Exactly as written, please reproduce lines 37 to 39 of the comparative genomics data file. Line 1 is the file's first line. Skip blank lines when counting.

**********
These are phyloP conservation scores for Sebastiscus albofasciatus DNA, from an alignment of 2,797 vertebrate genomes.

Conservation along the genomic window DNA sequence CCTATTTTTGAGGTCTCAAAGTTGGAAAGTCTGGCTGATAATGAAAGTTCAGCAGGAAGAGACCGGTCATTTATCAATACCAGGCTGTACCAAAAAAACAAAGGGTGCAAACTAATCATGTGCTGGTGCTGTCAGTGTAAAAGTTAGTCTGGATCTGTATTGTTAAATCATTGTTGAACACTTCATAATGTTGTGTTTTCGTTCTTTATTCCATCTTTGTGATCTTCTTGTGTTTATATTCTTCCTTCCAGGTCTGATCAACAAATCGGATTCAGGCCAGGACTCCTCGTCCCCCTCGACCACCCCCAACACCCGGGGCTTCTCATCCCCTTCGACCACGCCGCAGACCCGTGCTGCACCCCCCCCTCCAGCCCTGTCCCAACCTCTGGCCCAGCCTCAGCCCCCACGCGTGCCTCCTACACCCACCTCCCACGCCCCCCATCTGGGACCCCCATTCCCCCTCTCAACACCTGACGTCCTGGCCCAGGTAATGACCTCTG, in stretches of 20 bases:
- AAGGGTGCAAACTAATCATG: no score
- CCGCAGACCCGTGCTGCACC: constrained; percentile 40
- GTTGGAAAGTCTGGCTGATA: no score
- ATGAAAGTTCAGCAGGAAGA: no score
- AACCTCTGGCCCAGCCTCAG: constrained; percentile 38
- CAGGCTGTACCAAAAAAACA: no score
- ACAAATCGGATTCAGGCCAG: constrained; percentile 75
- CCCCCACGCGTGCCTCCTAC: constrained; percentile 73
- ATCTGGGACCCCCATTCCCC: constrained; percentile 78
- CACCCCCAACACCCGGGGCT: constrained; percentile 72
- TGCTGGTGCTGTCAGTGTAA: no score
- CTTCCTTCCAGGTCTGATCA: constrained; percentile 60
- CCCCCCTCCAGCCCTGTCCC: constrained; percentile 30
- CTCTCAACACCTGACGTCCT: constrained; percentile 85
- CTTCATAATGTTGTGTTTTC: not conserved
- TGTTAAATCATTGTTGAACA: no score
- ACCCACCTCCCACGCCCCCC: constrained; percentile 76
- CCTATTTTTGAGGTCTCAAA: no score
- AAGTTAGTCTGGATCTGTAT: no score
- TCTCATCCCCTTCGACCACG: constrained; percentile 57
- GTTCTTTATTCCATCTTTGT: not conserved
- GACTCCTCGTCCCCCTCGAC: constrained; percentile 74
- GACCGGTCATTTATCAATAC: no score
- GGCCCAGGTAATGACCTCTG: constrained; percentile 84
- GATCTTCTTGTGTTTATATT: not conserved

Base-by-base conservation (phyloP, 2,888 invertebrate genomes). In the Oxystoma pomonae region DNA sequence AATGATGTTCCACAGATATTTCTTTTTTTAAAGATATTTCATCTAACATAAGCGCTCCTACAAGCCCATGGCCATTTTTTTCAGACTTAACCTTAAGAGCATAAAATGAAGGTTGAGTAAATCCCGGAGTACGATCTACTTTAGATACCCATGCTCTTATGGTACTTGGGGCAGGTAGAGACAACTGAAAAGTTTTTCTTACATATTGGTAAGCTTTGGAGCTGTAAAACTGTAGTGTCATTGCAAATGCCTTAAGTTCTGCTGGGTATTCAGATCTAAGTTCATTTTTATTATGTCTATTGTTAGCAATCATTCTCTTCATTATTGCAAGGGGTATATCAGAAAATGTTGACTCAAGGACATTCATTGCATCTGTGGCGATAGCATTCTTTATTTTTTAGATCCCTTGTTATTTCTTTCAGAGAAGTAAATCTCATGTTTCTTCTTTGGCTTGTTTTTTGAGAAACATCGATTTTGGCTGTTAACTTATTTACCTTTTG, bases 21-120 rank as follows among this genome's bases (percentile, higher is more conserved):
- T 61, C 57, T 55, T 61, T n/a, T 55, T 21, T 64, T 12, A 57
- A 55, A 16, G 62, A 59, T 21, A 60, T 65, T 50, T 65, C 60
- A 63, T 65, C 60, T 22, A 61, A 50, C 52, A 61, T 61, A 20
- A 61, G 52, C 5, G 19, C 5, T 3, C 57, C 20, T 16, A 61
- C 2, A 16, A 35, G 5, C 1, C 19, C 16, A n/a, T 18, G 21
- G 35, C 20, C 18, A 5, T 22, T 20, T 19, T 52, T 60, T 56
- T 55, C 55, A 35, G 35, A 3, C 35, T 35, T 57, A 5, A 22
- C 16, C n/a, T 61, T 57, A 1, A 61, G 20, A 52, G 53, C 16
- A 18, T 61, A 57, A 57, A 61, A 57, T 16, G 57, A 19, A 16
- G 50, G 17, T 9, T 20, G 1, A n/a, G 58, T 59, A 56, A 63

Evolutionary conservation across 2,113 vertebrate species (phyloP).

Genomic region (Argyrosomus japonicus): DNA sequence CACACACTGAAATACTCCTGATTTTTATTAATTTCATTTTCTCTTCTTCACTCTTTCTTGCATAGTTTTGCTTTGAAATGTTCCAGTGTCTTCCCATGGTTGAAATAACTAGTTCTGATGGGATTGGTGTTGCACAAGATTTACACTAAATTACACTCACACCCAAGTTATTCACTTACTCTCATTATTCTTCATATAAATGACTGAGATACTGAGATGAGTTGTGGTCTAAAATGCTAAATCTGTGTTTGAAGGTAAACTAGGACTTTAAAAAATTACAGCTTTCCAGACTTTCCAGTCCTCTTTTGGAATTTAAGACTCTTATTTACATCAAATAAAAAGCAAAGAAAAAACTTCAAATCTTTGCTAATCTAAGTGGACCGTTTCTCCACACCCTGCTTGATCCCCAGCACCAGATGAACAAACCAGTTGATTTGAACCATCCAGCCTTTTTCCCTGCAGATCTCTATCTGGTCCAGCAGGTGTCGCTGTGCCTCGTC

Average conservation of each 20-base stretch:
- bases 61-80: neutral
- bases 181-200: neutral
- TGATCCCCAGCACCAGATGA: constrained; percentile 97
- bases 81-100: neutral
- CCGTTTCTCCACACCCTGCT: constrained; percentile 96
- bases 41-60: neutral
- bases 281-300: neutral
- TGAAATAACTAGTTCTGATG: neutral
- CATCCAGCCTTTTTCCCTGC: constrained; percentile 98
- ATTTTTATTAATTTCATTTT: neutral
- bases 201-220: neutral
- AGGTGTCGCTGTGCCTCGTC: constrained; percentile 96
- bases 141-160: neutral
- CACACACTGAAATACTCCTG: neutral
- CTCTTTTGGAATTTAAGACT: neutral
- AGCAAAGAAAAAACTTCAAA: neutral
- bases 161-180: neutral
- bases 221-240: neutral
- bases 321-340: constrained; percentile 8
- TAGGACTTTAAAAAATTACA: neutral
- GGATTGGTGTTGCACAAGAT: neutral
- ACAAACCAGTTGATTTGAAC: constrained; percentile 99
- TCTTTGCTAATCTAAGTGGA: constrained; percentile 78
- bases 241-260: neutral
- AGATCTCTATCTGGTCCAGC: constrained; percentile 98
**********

- A 18, T 61, A 57, A 57, A 61, A 57, T 16, G 57, A 19, A 16
- G 50, G 17, T 9, T 20, G 1, A n/a, G 58, T 59, A 56, A 63

Evolutionary conservation across 2,113 vertebrate species (phyloP).